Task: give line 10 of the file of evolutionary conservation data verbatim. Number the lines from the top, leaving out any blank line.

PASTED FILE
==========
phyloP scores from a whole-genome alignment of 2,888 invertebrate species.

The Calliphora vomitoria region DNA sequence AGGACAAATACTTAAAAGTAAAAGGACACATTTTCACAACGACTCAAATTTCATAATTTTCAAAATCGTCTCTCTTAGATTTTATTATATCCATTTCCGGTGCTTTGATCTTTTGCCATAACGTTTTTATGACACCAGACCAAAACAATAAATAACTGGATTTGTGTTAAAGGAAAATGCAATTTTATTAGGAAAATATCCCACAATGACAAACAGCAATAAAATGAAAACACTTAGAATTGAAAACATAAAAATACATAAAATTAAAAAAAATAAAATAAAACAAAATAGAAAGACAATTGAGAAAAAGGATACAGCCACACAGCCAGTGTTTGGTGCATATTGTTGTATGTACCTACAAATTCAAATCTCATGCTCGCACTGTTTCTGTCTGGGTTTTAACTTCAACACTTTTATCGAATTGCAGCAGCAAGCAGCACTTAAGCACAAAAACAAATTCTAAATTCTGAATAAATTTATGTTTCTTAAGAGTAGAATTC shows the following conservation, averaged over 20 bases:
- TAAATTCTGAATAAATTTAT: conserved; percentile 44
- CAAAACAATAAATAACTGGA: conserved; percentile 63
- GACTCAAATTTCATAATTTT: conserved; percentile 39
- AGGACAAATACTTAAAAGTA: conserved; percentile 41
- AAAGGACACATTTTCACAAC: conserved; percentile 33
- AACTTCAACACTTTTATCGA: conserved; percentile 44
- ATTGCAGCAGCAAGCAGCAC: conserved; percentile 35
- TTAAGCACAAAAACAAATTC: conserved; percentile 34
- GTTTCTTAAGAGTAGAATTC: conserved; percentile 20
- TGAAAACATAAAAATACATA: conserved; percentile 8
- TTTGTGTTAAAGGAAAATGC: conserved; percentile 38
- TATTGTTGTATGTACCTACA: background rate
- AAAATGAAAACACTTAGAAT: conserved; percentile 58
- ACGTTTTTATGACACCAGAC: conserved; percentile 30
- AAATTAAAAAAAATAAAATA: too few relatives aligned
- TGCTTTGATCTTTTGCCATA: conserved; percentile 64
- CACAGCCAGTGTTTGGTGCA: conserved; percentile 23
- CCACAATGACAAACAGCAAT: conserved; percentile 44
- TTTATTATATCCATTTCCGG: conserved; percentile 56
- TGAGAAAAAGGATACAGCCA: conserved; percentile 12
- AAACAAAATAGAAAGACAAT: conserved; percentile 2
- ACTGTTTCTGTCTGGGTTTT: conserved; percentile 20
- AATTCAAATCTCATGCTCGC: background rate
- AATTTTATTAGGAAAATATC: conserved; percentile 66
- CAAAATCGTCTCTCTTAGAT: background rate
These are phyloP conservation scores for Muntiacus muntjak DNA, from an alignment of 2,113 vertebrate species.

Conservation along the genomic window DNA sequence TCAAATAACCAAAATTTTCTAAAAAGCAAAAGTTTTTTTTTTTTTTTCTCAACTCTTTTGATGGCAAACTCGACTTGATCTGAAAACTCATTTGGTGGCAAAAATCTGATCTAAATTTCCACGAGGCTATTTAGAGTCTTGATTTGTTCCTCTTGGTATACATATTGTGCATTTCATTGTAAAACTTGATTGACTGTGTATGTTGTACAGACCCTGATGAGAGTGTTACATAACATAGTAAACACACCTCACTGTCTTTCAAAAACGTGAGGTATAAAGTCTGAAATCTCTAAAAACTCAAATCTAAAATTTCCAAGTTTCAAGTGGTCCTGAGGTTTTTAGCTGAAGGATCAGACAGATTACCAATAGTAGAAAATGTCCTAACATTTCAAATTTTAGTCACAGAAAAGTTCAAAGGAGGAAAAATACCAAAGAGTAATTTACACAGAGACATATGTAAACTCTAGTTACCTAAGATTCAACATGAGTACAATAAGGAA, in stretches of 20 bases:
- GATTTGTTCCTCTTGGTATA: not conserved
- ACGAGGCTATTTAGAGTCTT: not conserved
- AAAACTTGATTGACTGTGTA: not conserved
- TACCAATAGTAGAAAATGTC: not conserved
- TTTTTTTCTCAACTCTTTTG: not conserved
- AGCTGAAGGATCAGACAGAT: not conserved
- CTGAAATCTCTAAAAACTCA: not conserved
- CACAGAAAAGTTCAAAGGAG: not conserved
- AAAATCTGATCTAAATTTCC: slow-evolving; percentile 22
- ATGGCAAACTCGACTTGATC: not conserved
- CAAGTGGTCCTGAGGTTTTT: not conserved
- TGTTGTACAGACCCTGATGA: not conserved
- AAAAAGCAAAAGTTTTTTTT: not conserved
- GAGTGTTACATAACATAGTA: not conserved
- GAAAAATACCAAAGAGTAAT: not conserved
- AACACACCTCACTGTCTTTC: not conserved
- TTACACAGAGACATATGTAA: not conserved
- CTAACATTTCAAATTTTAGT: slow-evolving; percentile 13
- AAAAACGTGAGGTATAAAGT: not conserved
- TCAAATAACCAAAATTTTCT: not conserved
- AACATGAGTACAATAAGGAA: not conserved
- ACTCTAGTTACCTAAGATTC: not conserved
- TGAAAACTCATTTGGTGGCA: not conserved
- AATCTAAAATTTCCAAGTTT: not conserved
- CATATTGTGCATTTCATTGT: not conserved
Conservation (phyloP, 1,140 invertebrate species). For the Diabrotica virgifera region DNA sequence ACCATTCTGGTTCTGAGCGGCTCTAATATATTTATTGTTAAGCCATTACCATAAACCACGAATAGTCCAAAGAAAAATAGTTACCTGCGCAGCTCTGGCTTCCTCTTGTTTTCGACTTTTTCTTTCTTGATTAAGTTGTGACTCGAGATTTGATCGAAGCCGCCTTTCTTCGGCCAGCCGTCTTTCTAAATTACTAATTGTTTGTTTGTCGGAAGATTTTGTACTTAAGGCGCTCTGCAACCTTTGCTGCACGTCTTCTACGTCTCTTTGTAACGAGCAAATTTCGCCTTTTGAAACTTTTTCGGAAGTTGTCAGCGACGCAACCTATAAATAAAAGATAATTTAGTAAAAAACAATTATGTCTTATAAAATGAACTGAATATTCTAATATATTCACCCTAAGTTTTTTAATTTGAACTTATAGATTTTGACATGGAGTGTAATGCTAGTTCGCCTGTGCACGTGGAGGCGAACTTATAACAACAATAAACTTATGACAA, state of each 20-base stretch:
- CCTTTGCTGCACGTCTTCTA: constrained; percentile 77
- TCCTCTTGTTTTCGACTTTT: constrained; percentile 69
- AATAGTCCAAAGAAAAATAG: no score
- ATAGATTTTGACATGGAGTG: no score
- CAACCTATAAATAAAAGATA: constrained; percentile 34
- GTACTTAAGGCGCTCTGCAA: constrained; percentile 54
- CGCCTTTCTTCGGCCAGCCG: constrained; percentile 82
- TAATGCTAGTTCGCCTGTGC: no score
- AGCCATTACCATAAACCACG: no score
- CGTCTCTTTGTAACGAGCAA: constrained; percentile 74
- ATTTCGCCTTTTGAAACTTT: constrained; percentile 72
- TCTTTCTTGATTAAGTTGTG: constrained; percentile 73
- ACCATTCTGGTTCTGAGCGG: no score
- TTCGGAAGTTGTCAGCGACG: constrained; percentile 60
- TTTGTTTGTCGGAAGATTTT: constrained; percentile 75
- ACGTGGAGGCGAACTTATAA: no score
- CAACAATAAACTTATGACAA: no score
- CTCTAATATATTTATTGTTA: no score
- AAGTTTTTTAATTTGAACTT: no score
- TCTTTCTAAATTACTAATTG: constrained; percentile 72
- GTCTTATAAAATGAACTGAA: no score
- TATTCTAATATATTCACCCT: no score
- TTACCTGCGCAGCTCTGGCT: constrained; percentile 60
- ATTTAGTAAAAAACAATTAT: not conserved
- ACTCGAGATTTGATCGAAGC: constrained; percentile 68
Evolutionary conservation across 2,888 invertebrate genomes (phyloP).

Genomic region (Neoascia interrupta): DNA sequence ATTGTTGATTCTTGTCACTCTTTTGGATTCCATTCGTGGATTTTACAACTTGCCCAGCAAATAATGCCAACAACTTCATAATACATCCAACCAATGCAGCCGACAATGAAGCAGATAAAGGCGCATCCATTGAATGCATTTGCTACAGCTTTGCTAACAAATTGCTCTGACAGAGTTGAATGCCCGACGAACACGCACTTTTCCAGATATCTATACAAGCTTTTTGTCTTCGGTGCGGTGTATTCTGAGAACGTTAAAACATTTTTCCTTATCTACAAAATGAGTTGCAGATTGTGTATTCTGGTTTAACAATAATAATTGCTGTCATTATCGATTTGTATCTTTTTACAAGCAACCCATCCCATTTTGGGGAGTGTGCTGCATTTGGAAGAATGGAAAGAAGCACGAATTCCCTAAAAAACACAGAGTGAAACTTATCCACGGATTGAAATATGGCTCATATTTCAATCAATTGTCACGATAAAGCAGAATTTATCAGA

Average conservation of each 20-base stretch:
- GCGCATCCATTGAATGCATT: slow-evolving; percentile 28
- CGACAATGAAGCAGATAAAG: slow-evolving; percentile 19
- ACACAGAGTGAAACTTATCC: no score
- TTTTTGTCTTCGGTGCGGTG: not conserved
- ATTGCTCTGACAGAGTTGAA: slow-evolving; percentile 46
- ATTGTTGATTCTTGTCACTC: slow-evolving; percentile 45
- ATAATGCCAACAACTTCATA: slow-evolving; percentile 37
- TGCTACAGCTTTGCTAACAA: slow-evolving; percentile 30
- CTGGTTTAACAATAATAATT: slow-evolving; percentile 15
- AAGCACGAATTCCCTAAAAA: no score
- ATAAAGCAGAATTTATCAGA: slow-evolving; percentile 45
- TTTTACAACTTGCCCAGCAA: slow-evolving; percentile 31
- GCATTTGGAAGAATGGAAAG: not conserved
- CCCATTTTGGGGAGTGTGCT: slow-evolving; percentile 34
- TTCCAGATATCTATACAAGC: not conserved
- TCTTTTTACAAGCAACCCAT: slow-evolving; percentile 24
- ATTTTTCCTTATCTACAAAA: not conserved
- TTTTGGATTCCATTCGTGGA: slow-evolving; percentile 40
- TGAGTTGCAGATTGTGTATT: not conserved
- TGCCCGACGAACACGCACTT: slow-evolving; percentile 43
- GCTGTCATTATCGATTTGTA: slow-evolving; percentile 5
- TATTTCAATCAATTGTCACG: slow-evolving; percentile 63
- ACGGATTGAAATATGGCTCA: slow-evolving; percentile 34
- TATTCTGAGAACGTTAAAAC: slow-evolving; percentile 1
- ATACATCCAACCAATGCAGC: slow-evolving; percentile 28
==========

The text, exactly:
- TTAAGCACAAAAACAAATTC: conserved; percentile 34